Our welcome to spiritual gifts will never violate the Word. We ask the Holy Spirit to be present here and to distribute gifts among us according to His will. All the gifts are present in the Church, and every believer is urged to be free and responsible to minister gifts with sensitivity. We are covetous of their manifestation, but not gullible as to their demonstration. Graciousness in ministry, submissiveness in spirit and order in operation of the gifts is scriptural and, therefore, insisted upon….[5]

108. During the time spent together in the Dialogue, the participants felt the presence of the Holy Spirit in their prayers, in their discussion, and in being together. They tried to perceive together the prophetic inspirations of the Spirit uttered through each one of them. They listened together to the whispers and the wordless groaning of the Spirit (1 Kg 19:12; Rom 8:26), and they felt his wind blowing among them. The dialogue was itself a kind of “charismatic” experience, filled with gifts from the Holy Spirit.

109. What has become clear from this study together is that there is a significant unity in the way Pentecostals and Catholics understand these gifts and seek to ensure their proper exercise. Given the fact that it is the Holy Spirit who gives these charisms to the one body of Christ (1 Cor 12:27; Rom 12:4-8; Eph 4:4-16), it should come as no surprise that such unitysurrounding these charisms should exist. But there are also differences in the way Catholics and Pentecostals understand these gifts, their exercise, discernment and oversight.

110. From these five years of reflections, it seems clear that if unity in the Body of Christ is a work of the Holy Spirit (cf. 1 Cor 12:13), the charisms, as his free gifts, are meant to be divine tools contributing to the restoration of that unity which is the will of Christ (cf. Jn 17:21).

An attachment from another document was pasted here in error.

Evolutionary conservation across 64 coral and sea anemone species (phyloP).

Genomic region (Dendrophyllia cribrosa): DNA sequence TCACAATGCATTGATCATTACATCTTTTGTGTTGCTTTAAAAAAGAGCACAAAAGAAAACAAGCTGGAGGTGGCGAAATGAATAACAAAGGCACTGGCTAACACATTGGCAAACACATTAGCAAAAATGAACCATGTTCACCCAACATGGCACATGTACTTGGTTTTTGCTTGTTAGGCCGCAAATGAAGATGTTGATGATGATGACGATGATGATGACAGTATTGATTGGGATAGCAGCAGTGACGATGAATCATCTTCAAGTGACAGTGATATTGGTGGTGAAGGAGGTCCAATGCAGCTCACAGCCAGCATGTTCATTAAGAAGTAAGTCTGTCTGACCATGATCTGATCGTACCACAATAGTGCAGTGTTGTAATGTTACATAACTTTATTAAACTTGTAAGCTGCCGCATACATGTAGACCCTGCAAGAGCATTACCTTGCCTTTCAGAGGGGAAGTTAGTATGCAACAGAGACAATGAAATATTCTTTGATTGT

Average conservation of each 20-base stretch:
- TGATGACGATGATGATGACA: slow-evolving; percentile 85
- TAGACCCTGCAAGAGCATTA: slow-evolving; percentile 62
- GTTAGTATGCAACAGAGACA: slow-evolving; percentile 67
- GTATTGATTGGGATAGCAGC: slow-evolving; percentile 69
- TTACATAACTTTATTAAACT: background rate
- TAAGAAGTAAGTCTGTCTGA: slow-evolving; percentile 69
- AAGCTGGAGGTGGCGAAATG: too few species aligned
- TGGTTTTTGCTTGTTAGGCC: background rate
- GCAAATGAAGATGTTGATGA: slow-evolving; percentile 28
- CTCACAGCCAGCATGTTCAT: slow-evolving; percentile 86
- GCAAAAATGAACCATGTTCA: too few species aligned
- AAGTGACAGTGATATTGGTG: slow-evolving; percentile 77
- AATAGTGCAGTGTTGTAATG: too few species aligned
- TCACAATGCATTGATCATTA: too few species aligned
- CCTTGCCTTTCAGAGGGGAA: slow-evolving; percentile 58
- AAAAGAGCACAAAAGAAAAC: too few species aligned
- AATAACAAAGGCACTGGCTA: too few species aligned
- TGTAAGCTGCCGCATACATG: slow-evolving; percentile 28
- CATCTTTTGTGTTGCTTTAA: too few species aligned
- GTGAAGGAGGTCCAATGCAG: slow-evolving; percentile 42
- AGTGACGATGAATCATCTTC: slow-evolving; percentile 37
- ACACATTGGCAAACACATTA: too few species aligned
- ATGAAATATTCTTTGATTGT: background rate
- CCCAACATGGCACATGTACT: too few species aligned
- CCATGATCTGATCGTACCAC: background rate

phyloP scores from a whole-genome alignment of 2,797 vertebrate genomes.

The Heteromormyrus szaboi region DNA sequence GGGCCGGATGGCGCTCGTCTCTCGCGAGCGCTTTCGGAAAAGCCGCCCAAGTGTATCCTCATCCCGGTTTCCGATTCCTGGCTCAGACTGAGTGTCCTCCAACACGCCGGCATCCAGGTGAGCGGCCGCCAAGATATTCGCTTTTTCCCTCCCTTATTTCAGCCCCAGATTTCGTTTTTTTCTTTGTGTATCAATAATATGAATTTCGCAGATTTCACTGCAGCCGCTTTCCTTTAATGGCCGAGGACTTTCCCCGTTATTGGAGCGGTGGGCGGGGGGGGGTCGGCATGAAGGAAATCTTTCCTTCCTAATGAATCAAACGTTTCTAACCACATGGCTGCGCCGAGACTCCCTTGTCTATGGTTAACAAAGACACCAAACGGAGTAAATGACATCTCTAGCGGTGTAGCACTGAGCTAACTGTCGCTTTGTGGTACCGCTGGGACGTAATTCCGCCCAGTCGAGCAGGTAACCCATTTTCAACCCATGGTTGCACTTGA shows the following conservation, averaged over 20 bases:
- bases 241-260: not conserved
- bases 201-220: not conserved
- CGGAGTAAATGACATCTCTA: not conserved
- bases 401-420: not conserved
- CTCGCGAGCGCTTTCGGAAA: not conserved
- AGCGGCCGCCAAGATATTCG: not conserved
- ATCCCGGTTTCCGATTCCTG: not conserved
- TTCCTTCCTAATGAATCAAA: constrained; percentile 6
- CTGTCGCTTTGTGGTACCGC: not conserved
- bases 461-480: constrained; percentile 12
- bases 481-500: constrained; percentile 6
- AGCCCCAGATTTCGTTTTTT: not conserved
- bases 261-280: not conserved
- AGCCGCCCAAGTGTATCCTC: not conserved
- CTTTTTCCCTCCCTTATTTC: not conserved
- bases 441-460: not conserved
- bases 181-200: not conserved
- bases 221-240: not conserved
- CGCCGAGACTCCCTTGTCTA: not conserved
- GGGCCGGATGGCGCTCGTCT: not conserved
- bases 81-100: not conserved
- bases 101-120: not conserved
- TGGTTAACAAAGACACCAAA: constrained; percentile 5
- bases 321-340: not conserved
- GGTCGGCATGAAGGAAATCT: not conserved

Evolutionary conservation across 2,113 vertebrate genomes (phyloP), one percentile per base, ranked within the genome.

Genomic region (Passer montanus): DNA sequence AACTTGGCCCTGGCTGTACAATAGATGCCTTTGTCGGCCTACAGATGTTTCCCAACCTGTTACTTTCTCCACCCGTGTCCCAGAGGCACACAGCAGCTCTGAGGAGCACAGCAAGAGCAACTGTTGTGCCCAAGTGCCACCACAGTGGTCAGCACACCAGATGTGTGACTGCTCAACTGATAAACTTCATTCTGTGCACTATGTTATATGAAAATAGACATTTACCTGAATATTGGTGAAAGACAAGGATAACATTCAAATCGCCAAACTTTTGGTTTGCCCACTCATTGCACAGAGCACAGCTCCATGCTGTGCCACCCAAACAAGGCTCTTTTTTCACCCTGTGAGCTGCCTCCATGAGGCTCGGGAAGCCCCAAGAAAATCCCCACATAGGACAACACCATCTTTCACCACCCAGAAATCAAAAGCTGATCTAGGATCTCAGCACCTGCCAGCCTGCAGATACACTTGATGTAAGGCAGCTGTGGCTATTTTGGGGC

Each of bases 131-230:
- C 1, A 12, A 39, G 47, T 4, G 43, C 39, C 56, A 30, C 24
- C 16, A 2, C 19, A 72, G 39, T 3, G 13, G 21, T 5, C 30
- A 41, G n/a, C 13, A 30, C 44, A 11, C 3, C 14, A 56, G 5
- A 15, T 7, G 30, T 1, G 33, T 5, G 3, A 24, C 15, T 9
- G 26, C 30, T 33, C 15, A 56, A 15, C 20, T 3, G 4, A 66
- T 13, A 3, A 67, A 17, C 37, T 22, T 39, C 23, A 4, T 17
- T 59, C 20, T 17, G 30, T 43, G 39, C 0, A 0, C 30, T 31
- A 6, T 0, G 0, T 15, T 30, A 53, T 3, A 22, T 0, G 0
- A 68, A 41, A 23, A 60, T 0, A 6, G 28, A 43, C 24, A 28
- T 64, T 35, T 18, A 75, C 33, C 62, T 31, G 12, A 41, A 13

111. In the meantime, Catholics and Pentecostals are invited to exercise their own individual charisms with renewed consciousness of their role in building up the Church and promoting Christian unity. Catholics and Pentecostals are also convinced that, as Novatian, a third-century Christian, declared while reflecting on the true faith of the Church,

It is the Holy Spirit who confirmed the hearts and minds of the disciples, who revealed the mysteries of the Gospel, who shed upon them the light of things divine. Strengthened by his gift, they did not fear either prisons or chains for the name of the Lord; indeed they even trampled upon the powers and torments of the world, armed and strengthened by him, having in themselves the gifts which this same Spirit bestows and directs like jewels to the Church, the Bride of Christ. It is in fact he who raises up prophets in the Church, instructs teachers, guides tongues, works wonders and healings, accomplishes miracles, grants the discernment of spirits, assigns governance, inspires counsels, distributes and harmonizes every other charismatic gift. In this way he completes and perfects the Lord's Church everywhere and in all things. (Novatian, De Trinitate, 29.9-10 [CCL 4, 70]; quoted by Pope John Paul II in the Encyclical Letter The Splendour of Truth, Veritatis Splendor, 108).

112. How the results of this Dialogue might be shared and disseminated will become evident as readers choose to apply them to their own situations. Participants in this phase of the Dialogue invite readers to consider employing this report in different and creative ways. They might include one or more of the following possibilities.

  • It could be used as a common text for further discussion between Classical Pentecostals and Catholics on the local or national level.
  • It could be used in studies of ecumenism, since it is the first bilateral document in which charisms have been examined in any depth.